Ruben Navarrette: Sanders' record of disrespecting female candidates should not be ignored
Summary: As we are constantly reminded, female candidates don't have it so easy. They are often held to different standards than men.
SAN DIEGO — Conservative radio host Ben Shapiro hawks a tumbler that lets fans drink "liberal tears." Liberal presidential hopeful Elizabeth Warren offers supporters a coffee cup to hold "billionaire tears."
Where can I buy a mug to catch "white male tears"?
In politics, being a white male is the golden ticket. When a white male runs for president, he might encounter doubts about whether he is the right person for the job — just like anyone else. But it is highly unlikely that these doubts will have to do with his race or gender. After all, we recognize his profile. Throughout U.S. history, there have been 44 white males who have served as president — with Barack Obama as the only exception.
As we are constantly reminded, female candidates don't have it so easy. They are often held to different standards than men. And if they falter, the story is never about how an individual failed but rather how women aren't ready to lead the country.
In 1984, Geraldine Ferraro, the Democratic nominee for vice president, was grilled by the media because of her husband's business dealings. When was the last time a man running for president was asked about his wife's finances?
In 2008, Sarah Palin, the GOP nominee for vice president was asked how she would balance the demands of the job with raising five children. Mitt Romney also has five children. I don't remember anyone asking the 2012 Republican presidential nominee that question.
In 2016, Hillary Clinton, the Democratic nominee for president, was criticized for — among other things — yelling and unlikability. Bernie Sanders is known for both those things, but you don't hear many pundits questioning whether this makes him unqualified to be president.
Clinton has a lot to say about Sanders. In a new documentary, she basically accuses the Vermont senator — who competed against her for the Democratic nomination — of being a sexist. She believes Sanders tolerates, even promotes, attacks on women who dare to run against him.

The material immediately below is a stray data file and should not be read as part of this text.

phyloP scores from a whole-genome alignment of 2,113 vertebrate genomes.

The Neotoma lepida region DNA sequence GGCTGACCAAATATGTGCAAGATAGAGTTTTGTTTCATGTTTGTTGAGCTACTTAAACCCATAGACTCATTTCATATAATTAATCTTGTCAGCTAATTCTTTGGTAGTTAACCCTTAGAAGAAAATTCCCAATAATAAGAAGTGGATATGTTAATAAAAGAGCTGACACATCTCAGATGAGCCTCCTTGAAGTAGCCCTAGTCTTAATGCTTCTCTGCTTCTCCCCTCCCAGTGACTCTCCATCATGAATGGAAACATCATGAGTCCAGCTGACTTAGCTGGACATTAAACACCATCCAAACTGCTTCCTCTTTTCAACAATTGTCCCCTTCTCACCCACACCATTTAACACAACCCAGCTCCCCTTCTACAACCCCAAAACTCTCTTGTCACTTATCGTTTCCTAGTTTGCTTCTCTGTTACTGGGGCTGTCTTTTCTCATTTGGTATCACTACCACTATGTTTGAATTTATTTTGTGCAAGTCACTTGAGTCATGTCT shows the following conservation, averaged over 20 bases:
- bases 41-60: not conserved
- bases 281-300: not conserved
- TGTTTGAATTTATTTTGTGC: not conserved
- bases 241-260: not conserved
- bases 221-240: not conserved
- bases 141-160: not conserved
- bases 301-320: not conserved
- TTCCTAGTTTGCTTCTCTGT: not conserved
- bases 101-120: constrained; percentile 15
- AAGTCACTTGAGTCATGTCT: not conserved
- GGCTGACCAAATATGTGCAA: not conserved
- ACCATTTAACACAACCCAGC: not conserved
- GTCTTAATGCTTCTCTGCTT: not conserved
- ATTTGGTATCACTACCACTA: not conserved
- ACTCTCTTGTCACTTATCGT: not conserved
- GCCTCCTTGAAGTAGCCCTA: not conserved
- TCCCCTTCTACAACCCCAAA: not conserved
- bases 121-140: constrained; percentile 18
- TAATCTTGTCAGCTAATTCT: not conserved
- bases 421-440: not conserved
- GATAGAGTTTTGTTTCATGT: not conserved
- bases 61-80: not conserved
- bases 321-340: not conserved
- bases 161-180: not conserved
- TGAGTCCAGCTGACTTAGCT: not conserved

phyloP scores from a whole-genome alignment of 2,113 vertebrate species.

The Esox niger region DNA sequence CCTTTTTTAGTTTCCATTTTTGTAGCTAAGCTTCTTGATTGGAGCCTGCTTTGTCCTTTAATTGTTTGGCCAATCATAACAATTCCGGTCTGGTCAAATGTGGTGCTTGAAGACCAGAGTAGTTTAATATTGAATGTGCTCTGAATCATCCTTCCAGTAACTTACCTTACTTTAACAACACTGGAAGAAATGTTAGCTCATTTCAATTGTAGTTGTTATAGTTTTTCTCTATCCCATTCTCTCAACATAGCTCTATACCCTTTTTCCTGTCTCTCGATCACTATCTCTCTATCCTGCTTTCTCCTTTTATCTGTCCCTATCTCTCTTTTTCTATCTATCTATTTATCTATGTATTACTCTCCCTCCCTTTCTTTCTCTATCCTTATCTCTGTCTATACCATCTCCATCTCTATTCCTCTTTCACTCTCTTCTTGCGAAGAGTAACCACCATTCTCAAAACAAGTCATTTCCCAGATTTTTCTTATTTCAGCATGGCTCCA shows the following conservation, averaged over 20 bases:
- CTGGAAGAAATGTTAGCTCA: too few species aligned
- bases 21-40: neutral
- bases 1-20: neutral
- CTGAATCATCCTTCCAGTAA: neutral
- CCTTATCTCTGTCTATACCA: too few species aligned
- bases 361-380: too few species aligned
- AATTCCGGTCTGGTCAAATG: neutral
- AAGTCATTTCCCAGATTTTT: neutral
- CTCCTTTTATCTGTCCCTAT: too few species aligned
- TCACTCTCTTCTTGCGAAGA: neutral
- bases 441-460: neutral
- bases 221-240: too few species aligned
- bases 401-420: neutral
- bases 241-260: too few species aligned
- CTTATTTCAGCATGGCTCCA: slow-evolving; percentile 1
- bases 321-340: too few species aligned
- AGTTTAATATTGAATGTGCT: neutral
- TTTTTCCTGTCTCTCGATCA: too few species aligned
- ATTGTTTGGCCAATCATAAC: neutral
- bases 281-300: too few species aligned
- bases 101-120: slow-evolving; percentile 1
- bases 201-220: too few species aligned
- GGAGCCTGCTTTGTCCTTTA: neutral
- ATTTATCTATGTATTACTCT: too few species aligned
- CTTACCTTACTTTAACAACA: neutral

"It's the culture around him," Clinton said. "It's his leadership team. It's his prominent supporters. It's his online Bernie Bros and their relentless attacks on lots of his competitors, particularly the women."
The former secretary of state also thought the recent "he said, she said" flap between Sanders and Warren had a familiar ring. During this month's Iowa debate, Sanders denied that he told Warren that a woman couldn't be elected president. Warren claims otherwise, and, after the debate, she was heard on an open mic taking Sanders to task for calling her a liar "on national TV."
Clinton believes Warren's version of events.
"It's part of a pattern," Clinton said in the documentary. "If it were a one-off, you might say, 'OK, fine.' But he said I was unqualified. I had a lot more experience than he did and got a lot more done than he had, but that was his attack on me."
The word "unqualified" is a tell. So is the fact that, while insisting that a woman can be elected president, Sanders notes that Clinton got more votes than Donald Trump in the general election. Yet Sanders' ego won't let him add that she also got more votes than him in the Democratic primary.
This is something that Clinton has not forgotten. She reminded the interviewer that she got "more votes both in the primary, by about 4 million, and in the general election, by about 3 million."
Clinton also warned that voters in the current Democratic primary should not "reward the kind of insulting, attacking, demeaning, degrading behavior that we've seen from this current administration."
The 2016 nominee obviously thinks Democrats should focus on defeating Trump, not producing their own version.
Born in 1941, Sanders didn't grow up seeing women accomplish much outside the home. For most of his life, prejudice and discrimination kept many women out of many professions. In the 1970s, when he was in his 30s, the women's rights movement started to change things. Affirmative action programs helped bring white women to the table, and white men had to make room — often reluctantly. And we're supposed to believe that, from all this life experience, Sanders somehow emerged as a feminist ally? Not likely.
Perhaps Sanders does support women — as long as they're not vying for something he wants, like the presidency. From the looks of it, Sanders is no ally for women. Rather, the 78-year-old is a relic of an earlier time that we should not be so eager to revisit.
That's what Clinton and Warren are trying to tell us. We ought to listen.
Ruben Navarrette can be reached at firstname.lastname@example.org.